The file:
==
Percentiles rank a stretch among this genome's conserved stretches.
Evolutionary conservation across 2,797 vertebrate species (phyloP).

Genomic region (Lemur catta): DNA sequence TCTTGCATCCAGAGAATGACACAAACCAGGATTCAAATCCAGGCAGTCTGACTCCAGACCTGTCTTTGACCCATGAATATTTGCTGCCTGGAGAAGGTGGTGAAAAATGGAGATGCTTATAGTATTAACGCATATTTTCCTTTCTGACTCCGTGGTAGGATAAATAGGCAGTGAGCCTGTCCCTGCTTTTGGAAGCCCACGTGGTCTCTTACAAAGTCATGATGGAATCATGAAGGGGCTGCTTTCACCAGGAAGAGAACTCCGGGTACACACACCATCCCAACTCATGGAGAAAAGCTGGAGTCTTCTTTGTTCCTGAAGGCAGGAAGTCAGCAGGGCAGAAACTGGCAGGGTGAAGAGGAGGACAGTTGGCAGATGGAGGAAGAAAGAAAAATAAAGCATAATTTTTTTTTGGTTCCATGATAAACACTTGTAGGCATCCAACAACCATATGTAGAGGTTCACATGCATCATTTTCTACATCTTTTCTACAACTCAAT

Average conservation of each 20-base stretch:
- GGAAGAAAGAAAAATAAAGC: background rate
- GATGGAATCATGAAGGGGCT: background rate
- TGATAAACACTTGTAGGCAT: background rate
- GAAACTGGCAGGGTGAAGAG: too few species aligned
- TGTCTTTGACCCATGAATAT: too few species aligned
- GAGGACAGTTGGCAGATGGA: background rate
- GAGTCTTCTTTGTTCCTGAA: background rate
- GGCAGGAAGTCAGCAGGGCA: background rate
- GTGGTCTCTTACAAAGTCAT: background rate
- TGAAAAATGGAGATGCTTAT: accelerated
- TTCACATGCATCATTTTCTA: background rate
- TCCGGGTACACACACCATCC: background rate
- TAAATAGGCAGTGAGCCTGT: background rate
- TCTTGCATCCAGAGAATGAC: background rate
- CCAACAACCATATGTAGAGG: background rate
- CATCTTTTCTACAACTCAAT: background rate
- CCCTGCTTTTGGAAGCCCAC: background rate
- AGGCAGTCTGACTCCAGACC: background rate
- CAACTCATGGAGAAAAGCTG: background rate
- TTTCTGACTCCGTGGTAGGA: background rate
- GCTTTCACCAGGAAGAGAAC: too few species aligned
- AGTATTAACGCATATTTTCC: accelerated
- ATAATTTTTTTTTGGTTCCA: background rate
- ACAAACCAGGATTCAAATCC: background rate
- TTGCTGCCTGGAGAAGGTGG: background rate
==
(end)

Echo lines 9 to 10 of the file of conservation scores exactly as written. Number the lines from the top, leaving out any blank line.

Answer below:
- TGTCTTTGACCCATGAATAT: too few species aligned
- GAGGACAGTTGGCAGATGGA: background rate